Both men, along with family members, continued their research and inventive ways their whole lives. Auguste died in Switzerland in 1962 and Jean died in 1963 in Minneapolis, Minnesota. Other scientists in the Piccard family include Jacques, Bertrand, Jeanette, and Don.

That explains a lot. I thought I’ve read the Piccard name many times and wondered how one person could do so much. There was also a Jean Picard, a 17th century French astronomer. I’ve also been told there’s a Picard character in Star Trek but never having seen even one episode I wouldn’t know.


1909 – Clarence “Buster” Crabbe.

Swimmer, actor. Crabbe won a Gold Medal in the 400 meter freestyle swimming event at the 1932 Olympic Games. He parlayed that into a career on the silver screen. His first claim to fame was playing Tarzan in movie serials. In the 1930s he portrayed all the comic strip heroes of the time, Tarzan, Flash Gordon, and Buck Rogers. Although his career faded in the 1950s, he continued acting his whole life.

It’s a good thing he had the nickname “Buster.” I don’t think Clarence Crabbe would make it as a matinee idol.


1911 – Johan von Hulst.

Von Hulst was the director of a college in Amsterdam when the Nazis invaded and occupied Holland. They began to deport Jews to concentration camps and the staging area for this deportation was a theater across the street from the college. After they arrived at the theater children would be separated from their parents. (Why does that sound familiar?) While awaiting deportation, the children would then be taken to a nursery that had a backyard adjacent to the college. Von Hulst organized an operation where the children were smuggled from the nursery and sent to people seeking adoption. They’d be handed over a hedge to the college’s teachers and students, placed in containers such as laundry baskets, and then spirited to safety by bicyclists. A Nazi-appointed German Jew, Walter Suskind, was in charge at the theater, and he coordinated the rescue effort with von Hulst. Somewhere around 600 children were saved. In later life von Hulst said: “Now try to imagine 80, 90, perhaps 70 or 100 children standing there, and you have to decide which children to take with you. … That was the most difficult day of my life. … You know for a fact that the children you leave behind are going to die.” The operation ended when Suskind and the remaining children were sent to a camp.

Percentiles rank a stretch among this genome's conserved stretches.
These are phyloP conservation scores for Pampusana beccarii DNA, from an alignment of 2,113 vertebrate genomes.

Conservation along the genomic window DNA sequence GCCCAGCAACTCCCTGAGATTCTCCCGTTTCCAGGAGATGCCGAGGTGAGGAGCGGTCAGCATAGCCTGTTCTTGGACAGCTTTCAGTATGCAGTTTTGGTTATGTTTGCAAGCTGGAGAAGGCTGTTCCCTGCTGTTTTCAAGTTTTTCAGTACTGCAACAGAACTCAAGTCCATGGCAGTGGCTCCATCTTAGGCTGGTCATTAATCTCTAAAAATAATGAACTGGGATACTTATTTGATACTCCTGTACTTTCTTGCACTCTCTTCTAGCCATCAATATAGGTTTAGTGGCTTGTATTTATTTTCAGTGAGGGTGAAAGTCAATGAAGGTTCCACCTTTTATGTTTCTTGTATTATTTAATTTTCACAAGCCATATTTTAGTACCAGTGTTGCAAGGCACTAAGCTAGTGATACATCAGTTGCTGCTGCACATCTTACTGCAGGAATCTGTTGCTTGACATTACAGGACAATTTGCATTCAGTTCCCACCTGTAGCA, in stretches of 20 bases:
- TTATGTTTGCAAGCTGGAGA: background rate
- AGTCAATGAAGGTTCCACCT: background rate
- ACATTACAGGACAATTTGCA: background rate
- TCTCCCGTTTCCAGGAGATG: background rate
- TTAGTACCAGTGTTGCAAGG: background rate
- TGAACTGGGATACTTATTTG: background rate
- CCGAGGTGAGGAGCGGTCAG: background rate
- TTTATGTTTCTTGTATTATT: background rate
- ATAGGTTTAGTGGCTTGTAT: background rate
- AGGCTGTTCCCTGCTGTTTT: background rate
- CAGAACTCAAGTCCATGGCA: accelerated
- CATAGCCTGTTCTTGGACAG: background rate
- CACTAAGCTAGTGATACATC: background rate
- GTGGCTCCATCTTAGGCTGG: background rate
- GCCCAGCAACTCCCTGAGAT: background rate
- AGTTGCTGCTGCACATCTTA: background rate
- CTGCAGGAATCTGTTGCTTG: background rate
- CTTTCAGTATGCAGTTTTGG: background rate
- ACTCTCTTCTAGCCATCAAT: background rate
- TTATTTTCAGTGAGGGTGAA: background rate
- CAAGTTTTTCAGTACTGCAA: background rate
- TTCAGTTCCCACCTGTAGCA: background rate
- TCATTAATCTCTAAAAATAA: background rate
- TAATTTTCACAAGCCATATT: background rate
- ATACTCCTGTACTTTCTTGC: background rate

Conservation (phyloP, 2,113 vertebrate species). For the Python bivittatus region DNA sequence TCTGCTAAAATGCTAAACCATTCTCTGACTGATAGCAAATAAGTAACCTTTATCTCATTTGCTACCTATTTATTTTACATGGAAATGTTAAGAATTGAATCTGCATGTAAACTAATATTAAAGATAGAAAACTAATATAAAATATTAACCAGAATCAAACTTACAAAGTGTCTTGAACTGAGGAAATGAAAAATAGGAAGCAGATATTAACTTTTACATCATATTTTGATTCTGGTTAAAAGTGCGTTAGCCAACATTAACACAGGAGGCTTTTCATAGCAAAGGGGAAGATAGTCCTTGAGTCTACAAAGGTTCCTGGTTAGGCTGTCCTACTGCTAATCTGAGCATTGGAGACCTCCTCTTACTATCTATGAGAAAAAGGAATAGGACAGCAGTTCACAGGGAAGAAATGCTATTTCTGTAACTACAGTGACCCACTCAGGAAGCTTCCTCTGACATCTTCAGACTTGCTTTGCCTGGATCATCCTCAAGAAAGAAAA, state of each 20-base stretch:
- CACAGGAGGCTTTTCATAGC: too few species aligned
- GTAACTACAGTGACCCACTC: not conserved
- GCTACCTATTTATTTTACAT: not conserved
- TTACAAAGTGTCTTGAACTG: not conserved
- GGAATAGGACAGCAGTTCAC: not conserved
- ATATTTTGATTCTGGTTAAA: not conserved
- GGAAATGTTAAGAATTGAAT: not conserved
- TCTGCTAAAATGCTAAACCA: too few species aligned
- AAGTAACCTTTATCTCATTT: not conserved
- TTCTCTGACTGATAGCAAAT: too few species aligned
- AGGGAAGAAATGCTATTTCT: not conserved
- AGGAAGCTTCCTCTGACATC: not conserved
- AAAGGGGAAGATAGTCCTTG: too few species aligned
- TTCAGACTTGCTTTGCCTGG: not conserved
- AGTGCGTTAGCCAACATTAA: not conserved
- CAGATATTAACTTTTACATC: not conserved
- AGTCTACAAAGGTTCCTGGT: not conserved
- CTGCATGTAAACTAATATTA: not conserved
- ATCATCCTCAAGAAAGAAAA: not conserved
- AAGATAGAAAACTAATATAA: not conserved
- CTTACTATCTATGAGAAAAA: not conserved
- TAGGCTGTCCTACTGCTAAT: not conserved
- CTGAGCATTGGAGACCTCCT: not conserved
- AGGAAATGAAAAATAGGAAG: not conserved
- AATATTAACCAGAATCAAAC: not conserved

After the war von Hulst became a politician, professor of pedagogy, and a noted chess player. He lived 107 years and died in 2018.

I become annoyed when some sports announcer describes a player’s performance as courageous. It’s a game! Von Hulst, Suskind, and the others involved, now they were courageous.  



At various junctures of his life, Gary has been an indifferent grade school student, poor high school student, good Navy radioman, one-time hippie, passable college student, inveterate traveler, dedicated writer, avid bicyclist, miscast accountant (except for one interesting stint at a Communist café), part-time screenwriting teacher, semi-proud veteran, unsuccessful retiree and new blogger.

You can reach him at



The above information was sourced from the following websites:

We’d also like to thank the following photographers and videographers for the use of their images:

* Lead-In Image (Knickerbocker Storm, 1922) – Hols /

* Knickerbocker Storm (video) – & HappyMario64 /

* Buster Crabbe (fan video) – Ethan Zobian /

* Outro (Man-In-Museum Cartoon) – SkyPics Studio /